Expert: New quake won’t impact market

By Dean DiSpalatro | April 7, 2011 | Last updated on April 7, 2011
2 min read

The 7.4 magnitude earthquake that hit Japan today will likely not have a major, lasting impact on the markets, says Tom Goggins, senior manager of the Manulife Strategic Income Fund.

“It doesn’t look like it’s having as big an impact as just the overall buying and selling of the market. The ECB’s rate increase of 25 basis points is probably more impactful on the markets,” Goggins says. “The tsunami warnings were rescinded so it looks like it was kind of a non-event, if you can call a 7.4 magnitude quake a non-event.”

Goggins expects the yen to depreciate relative to other major currencies. “We think the yen is going to get cheaper vis-à-vis where it is today, especially versus such a strong currency as the Canadian dollar—we much prefer Canadian currency versus the yen,” he says.

“Our view on the weakening of the yen came after the first earthquake. If you take a look at the charts of the yen, it initially appreciated pretty dramatically. We thought it was overdone because what they need to do is get the economy going again. They need to cheapen the yen up so their exporters can sell their widgets cheaper on a global scale and not have an expensive currency to do business with,” Goggins explains.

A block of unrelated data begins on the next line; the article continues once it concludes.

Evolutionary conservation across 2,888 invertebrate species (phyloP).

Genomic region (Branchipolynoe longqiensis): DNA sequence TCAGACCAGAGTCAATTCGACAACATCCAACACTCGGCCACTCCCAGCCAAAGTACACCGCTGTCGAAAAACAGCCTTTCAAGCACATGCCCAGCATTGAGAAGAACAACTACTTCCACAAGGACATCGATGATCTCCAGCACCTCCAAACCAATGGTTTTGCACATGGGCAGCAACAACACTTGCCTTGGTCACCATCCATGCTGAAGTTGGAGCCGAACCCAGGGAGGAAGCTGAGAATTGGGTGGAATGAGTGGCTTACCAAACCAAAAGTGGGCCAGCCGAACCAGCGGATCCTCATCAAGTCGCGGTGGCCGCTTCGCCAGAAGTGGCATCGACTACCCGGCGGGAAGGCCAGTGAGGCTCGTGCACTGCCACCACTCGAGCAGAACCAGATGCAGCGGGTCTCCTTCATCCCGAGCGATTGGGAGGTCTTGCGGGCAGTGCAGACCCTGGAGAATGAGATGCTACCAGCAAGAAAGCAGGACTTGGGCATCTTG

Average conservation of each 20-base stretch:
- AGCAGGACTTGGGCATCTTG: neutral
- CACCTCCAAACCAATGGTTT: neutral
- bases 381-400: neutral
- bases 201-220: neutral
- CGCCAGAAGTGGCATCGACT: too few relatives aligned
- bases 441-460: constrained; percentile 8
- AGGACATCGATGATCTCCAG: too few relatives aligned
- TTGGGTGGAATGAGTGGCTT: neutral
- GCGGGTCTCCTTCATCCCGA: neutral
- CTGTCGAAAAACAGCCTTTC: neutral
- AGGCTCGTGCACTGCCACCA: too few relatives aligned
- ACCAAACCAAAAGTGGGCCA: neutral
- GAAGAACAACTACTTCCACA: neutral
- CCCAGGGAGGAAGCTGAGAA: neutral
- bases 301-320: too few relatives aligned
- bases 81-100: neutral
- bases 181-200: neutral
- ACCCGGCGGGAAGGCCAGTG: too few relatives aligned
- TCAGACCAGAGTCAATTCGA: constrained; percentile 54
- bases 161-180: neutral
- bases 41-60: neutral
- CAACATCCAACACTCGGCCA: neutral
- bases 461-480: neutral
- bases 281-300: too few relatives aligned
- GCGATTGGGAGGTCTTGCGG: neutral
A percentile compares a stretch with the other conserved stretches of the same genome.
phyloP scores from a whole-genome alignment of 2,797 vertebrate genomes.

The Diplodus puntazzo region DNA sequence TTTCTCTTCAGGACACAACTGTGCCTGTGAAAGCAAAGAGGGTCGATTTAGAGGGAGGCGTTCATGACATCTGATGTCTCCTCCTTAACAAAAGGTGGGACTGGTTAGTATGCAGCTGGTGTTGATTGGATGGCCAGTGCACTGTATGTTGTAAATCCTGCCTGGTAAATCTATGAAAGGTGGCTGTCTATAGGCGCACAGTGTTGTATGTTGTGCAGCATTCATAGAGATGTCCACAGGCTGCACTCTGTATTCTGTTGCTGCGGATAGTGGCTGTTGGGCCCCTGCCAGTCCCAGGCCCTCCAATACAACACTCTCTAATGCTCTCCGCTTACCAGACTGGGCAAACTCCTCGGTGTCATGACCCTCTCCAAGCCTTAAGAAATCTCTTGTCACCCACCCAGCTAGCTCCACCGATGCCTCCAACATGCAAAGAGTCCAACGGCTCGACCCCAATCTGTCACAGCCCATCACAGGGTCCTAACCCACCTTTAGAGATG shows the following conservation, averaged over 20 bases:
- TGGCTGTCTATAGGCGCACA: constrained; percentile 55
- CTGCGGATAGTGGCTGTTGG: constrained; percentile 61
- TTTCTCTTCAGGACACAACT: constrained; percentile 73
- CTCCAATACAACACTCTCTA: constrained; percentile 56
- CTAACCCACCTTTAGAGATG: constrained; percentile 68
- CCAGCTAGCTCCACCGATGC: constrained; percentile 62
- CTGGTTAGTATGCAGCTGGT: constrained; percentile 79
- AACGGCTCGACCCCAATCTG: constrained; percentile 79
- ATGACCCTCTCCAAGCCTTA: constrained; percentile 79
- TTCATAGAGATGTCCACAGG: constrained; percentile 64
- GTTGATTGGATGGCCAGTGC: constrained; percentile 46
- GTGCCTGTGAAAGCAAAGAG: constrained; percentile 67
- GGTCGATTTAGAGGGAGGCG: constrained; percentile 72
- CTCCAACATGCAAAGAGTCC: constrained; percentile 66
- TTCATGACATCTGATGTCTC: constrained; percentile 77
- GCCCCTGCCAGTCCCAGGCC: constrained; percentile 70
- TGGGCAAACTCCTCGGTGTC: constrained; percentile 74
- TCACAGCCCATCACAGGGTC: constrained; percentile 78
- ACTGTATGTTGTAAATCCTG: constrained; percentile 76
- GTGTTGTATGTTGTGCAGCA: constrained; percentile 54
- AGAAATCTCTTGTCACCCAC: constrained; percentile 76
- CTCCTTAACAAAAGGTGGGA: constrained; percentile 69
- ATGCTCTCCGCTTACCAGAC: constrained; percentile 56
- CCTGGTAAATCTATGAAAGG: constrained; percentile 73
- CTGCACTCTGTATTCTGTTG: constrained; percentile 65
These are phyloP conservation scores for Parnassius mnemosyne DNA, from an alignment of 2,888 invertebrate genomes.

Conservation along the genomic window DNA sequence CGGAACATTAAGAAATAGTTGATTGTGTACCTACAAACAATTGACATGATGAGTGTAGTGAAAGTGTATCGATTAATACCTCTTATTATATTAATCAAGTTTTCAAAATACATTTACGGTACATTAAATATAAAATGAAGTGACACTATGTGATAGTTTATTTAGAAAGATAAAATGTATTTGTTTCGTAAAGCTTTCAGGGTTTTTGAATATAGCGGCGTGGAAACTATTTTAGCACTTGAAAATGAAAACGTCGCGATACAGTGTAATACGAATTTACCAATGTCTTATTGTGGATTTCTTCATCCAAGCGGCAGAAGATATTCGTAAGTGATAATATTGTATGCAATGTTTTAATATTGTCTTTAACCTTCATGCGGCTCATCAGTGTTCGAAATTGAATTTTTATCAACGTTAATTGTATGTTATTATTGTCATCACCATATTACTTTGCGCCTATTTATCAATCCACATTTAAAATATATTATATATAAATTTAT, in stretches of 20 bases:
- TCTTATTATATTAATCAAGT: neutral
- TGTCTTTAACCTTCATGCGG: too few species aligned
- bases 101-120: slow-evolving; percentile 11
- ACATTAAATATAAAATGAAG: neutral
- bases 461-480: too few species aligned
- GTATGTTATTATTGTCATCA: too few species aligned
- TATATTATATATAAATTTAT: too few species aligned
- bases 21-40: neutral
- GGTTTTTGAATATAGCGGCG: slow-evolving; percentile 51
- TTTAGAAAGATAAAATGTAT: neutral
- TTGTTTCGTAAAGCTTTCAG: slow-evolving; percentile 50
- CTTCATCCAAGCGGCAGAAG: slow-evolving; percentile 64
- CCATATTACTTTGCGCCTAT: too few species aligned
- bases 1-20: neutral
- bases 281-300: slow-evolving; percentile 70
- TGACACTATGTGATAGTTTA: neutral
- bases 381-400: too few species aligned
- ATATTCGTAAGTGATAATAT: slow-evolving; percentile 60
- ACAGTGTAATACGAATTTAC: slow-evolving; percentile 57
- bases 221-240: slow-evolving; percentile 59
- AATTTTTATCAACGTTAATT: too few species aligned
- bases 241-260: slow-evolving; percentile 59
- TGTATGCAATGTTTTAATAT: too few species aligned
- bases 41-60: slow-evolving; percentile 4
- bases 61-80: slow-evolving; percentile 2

From a fixed income standpoint, Goggins says Japan doesn’t offer a lot of value. “They’re going to have to issue a lot of bonds, and you have a currency that’s working against you. So it’s an area we don’t have a lot of exposure to, other than being negative on the yen,” he says.

“We never had any positions in Japanese fixed income prior to the quake, and after the quake we would probably be even more adamant about not having a position.”

Dean DiSpalatro